Sunday, February 2, 2014


Yet another Sunday after a Saturday rain event. Seems to be the norm this Session and might be again next week. Wet feet and no idea what we might find once we arrive on early Sunday mornings. Today, the operative word was Fog. Even late into the morning we had plenty to go around, especially out at the lakeside.


Oddly, even though we ended up with a fairly good amount of birds, we didn't take a lot of photos at the table. We did capture a couple of previously banded Carolina Wrens and even a new one that was rather more tawny than our usual local birds. Maybe a new male trying to establish a territory? It was very impressive in coloration and posed quite proudly.

Carolina Wren

One of the more spectacular sights as we walk the trails in this weather is the way the spider webs stand out in the misty conditions. They become so easy to see and are very detailed.


As you get closer to the lake, heading toward Net 21, the marsh area looked more like a northern woodland than some Central Florida river bank.


We captured several Ruby-crowned Kinglets today, including this younger male with only a scant amount of ruby feathers in its crown.

Ruby-crowned Kinglet

Earth Smoke (Fumaria officinalis) is in full bloom in its usual spots this year but is also being seen spreading all the way up to the main roads. In some spots it is now a couple of feet high.

Earth Smoke

This plant is widespread though out Florida and has been used medicinally by some but is also possibly poisonous. It is lovely to look at, however.

Earth Smoke

As we made the rounds and made bird captures we also took in some other wildlife as it appeared. Most of our attention was drawn toward the end of the lanes and out by the lake where our resident Marsh Rabbit is pretty easily found foraging beneath the Willows.

Marsh Rabbit

Wood Ducks were drifting by along the edge of the lake as Tree Swallows skimmed the water's surface over and over in large numbers.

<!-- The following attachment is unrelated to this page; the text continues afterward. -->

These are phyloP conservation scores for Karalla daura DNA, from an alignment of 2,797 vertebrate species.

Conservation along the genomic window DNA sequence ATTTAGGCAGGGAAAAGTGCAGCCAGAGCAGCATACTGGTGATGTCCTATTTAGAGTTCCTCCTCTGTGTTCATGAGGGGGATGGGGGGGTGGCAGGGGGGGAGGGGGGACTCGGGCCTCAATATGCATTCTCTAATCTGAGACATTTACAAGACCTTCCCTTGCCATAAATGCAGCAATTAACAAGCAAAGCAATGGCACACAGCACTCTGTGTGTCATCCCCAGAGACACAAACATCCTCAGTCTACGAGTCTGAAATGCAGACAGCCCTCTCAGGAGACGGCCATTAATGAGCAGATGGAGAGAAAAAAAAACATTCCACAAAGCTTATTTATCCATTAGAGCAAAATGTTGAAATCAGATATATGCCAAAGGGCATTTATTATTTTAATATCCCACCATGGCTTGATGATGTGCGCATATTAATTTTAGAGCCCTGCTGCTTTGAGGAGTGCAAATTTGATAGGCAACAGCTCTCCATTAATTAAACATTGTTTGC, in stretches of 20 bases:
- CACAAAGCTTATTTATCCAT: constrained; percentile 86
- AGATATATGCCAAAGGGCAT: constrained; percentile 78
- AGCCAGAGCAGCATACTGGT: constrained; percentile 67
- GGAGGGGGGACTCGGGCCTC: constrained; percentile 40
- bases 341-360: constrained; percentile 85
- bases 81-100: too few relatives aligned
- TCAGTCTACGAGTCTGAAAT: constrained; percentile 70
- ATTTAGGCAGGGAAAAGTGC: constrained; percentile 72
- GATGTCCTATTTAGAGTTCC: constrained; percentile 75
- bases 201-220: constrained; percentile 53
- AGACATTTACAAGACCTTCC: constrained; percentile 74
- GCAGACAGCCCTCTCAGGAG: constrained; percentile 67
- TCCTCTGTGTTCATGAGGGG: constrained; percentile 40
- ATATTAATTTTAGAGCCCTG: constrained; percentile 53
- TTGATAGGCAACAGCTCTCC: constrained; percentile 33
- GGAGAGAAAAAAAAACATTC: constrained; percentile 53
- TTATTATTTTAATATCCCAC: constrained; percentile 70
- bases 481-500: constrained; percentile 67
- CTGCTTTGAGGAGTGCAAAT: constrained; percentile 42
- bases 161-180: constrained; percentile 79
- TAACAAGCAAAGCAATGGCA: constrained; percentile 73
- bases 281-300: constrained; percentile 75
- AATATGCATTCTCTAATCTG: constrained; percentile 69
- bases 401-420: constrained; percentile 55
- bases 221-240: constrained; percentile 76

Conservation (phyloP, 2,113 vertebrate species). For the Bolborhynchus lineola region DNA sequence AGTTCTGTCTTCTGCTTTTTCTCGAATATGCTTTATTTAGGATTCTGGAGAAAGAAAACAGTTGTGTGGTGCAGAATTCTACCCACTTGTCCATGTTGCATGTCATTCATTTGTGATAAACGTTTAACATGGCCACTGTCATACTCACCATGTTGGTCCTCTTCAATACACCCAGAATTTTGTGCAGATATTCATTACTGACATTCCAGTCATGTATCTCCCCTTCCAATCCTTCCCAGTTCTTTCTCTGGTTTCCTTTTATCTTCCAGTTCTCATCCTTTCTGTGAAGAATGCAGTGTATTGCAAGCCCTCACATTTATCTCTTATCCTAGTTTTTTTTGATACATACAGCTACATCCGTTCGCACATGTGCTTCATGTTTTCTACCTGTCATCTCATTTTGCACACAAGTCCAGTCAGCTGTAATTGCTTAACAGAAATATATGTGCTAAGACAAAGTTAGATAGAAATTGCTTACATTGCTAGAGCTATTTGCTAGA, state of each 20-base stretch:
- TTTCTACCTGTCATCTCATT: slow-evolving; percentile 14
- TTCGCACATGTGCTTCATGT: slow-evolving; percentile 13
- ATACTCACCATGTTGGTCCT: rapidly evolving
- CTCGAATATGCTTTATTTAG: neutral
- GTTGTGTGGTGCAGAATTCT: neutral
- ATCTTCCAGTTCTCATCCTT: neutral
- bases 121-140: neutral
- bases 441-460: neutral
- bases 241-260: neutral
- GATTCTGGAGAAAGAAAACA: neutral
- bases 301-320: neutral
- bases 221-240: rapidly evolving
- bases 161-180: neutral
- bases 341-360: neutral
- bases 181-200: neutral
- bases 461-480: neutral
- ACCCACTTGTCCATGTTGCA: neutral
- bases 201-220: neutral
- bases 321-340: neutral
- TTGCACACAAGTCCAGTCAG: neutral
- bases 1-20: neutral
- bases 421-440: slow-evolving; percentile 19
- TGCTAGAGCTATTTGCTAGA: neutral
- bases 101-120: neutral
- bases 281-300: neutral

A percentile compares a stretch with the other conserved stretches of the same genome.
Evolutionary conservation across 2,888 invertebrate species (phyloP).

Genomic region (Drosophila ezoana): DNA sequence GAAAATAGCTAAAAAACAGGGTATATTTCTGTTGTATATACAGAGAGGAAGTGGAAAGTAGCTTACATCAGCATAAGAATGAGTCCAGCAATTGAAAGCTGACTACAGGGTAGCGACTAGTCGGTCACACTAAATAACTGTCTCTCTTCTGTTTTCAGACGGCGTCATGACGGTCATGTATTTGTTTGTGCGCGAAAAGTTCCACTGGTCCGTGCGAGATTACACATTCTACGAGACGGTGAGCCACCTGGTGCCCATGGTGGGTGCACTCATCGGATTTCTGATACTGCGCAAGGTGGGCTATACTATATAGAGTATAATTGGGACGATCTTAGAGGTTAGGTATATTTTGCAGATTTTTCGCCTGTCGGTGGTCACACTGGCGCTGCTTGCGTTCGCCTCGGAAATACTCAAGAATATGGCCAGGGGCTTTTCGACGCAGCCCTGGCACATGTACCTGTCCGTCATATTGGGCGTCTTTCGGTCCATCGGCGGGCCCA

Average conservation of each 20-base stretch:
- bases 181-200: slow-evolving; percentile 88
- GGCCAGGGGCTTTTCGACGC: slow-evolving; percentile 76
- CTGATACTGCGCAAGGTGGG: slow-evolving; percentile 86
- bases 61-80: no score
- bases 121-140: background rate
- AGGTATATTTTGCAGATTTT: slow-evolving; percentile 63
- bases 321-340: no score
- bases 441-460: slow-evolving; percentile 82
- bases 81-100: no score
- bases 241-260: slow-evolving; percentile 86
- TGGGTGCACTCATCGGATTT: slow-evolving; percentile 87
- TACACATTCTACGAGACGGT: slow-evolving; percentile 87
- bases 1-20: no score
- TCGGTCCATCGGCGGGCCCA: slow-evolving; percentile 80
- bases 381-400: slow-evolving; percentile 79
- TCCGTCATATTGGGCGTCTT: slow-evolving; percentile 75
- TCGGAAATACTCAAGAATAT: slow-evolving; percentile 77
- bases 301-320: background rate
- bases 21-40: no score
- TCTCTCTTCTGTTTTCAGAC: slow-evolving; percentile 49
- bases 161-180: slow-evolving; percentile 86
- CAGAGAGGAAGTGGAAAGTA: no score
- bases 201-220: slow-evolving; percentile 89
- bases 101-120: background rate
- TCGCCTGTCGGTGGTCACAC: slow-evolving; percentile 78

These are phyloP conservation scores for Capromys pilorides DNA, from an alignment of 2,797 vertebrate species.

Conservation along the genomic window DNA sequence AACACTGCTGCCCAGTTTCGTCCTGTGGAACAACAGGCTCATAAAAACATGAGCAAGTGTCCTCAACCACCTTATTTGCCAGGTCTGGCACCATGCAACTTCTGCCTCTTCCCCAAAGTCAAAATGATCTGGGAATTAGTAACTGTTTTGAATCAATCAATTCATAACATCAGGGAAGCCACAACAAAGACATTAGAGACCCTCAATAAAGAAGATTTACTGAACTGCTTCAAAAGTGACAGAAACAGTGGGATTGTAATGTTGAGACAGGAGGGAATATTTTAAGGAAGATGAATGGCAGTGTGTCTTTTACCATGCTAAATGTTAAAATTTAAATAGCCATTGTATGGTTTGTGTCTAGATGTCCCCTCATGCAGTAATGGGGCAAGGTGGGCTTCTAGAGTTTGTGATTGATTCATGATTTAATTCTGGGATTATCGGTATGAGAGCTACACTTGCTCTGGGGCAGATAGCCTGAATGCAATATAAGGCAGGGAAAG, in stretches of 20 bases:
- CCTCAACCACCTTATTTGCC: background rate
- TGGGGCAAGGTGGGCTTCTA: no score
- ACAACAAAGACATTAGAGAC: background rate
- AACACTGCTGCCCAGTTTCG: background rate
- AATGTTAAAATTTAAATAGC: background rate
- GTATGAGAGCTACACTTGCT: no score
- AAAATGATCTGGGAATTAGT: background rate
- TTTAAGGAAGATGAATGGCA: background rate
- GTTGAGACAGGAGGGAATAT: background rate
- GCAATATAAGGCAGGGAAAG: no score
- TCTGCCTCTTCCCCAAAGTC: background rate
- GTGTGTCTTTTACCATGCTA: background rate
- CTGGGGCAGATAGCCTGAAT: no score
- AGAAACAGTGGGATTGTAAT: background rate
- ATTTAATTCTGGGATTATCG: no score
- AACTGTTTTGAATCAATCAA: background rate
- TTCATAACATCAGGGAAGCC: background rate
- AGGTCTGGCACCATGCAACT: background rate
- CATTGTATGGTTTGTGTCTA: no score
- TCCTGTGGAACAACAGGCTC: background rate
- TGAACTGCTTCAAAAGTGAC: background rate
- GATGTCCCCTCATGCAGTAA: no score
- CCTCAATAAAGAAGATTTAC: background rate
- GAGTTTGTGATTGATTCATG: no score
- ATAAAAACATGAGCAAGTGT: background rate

Wood Duck

We recaptured a White-eyed Vireo we first banded in October and then captured a new Gray Catbird to add to our tally.

Gray Catbird

Though pretty quite of late, Eastern Phoebes are still patrolling the marshes but they have not been in the vicinity of the nets for the past month or so.

Eastern Phoebe

Swamp Sparrows are also in good numbers down by the lake and in the marsh but have not ventured any closer.

Swamp Sparrow

Then, Lynn found a new bird for our species list. A Least Bittern was hiding along the edge of the lake in the reeds. It was watchful and made for a difficult subject. But it knew she was there.

Least Bittern

When they could, others headed down to the spot to try their luck for a sighting. Danny got this shot from his cell phone as others jockied for position while trying not to get stuck in the muck.

Least Bittern

Andrew battled swaying cattails and zoomed in for his shot. This secretive bird is probably around more than we know but is a first sighting for the banding crew in this area.

Least Bittern

We also captured four Myrtle (Yellow-rumped) Warblers this morning ranging in different ages and sexes. The males are beginning their transformation into Spring plumage which is very different from the more dull version we in Florida get through the Winter.

Myrtle Warbler/Yellow-rumped Warbler

Exploring the area and making new discoveries is alway a treat but we would love a few weeks of dry conditions found during the week. Makes for nice photo opportunities, though.

Water Droplet

Yet another front is set to swing through the state by the end of the week and may even hamper our Sunday banding. Time will tell, as always.
Next (planned) Banding Day: Sunday, February 9th.
All nets will be opened by 6:40 A.M.

1 comment:

  1. Favorite part of going to the wetlands festival, Seeing the Yellow Rumped Warbler being banded. <3 You have an amazing job.